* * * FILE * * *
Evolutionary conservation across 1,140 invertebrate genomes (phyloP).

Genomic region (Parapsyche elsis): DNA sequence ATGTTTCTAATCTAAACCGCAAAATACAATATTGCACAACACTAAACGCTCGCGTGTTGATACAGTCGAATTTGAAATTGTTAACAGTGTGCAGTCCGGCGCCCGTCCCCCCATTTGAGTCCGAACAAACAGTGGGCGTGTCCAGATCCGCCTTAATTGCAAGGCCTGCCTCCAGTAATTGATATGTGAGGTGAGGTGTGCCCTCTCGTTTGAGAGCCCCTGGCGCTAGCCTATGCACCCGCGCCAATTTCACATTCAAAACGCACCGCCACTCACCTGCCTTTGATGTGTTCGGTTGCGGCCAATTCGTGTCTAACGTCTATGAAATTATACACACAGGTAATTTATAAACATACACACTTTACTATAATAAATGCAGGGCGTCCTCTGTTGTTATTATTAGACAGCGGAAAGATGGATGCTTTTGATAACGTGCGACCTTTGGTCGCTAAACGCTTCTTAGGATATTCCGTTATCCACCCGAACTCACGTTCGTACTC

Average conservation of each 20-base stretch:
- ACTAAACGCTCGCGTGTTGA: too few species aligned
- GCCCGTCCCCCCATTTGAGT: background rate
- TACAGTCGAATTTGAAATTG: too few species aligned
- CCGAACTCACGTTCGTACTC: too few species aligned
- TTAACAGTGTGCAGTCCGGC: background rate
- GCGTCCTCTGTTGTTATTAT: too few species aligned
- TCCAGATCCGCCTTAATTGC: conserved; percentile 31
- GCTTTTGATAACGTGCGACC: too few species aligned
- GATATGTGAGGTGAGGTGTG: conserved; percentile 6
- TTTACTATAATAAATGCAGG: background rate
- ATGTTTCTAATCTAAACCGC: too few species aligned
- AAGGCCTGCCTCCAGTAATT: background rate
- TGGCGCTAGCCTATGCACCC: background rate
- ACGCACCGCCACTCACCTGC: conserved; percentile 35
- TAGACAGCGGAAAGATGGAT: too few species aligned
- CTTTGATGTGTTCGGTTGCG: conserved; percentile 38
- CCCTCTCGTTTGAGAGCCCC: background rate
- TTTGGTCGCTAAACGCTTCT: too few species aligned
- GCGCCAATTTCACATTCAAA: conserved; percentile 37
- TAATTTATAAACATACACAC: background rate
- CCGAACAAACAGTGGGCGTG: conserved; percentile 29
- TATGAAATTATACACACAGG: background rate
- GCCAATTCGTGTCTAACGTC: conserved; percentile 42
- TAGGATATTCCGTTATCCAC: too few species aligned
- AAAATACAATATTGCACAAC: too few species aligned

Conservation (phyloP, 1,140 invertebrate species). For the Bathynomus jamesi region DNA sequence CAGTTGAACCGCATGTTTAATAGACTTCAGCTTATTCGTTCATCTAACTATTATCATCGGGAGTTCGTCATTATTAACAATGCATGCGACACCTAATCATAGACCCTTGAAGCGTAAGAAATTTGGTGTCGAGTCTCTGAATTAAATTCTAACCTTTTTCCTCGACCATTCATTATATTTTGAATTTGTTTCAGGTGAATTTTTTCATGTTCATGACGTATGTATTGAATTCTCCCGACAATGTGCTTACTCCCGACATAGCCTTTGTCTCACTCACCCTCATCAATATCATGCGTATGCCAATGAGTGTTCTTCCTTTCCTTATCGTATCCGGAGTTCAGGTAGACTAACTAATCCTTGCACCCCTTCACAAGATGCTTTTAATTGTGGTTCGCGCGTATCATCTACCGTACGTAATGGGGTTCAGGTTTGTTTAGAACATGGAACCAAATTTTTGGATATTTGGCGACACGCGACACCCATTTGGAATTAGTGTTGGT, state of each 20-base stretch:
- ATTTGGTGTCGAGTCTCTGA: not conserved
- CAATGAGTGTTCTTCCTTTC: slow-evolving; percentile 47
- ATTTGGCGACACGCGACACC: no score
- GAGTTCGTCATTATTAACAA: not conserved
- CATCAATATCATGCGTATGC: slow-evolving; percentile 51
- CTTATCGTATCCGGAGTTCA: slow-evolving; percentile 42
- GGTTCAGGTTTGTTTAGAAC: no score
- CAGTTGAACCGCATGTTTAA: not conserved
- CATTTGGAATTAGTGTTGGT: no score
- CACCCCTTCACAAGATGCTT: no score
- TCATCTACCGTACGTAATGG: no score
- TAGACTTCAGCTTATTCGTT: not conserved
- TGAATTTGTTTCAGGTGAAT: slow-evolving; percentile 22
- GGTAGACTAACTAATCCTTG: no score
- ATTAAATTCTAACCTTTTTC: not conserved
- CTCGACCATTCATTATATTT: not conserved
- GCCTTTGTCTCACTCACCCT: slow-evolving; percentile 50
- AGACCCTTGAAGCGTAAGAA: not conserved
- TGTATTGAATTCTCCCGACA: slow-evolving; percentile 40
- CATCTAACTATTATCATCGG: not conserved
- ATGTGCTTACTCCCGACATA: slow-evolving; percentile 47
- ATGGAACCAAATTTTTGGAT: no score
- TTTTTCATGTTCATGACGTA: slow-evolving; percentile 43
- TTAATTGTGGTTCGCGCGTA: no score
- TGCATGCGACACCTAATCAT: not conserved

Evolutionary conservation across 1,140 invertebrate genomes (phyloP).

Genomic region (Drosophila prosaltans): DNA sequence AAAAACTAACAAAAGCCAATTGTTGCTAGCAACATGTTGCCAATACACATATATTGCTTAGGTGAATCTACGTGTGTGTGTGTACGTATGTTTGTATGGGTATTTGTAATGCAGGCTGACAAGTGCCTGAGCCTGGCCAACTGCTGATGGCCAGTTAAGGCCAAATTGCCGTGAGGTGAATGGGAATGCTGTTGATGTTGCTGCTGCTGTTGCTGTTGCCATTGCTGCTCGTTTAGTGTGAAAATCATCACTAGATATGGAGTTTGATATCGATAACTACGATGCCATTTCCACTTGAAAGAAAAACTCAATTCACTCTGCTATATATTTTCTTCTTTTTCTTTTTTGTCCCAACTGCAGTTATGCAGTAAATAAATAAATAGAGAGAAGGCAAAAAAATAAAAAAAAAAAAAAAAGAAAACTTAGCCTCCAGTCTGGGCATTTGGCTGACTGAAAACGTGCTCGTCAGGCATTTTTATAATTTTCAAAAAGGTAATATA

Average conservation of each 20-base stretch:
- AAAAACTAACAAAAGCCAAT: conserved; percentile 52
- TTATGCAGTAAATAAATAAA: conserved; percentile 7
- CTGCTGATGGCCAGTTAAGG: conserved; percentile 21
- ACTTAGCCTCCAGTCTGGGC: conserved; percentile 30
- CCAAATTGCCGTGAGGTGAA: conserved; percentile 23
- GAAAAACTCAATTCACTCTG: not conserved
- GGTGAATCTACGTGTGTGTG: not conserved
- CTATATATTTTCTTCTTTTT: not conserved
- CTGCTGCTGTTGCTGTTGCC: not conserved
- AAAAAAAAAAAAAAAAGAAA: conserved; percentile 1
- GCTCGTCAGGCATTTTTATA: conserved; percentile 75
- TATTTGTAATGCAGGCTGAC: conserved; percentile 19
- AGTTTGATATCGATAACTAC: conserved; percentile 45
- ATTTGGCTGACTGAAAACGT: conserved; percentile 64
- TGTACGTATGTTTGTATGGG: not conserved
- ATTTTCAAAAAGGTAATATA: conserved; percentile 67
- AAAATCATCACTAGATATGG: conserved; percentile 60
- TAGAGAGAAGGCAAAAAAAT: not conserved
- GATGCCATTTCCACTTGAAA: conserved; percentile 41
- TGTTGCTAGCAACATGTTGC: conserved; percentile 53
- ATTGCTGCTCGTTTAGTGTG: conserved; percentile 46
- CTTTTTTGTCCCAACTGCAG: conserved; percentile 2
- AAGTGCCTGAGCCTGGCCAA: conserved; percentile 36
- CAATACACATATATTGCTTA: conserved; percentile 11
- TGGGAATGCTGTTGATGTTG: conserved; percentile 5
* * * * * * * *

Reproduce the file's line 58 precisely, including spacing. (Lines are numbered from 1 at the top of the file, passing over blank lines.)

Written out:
- AAAAACTAACAAAAGCCAAT: conserved; percentile 52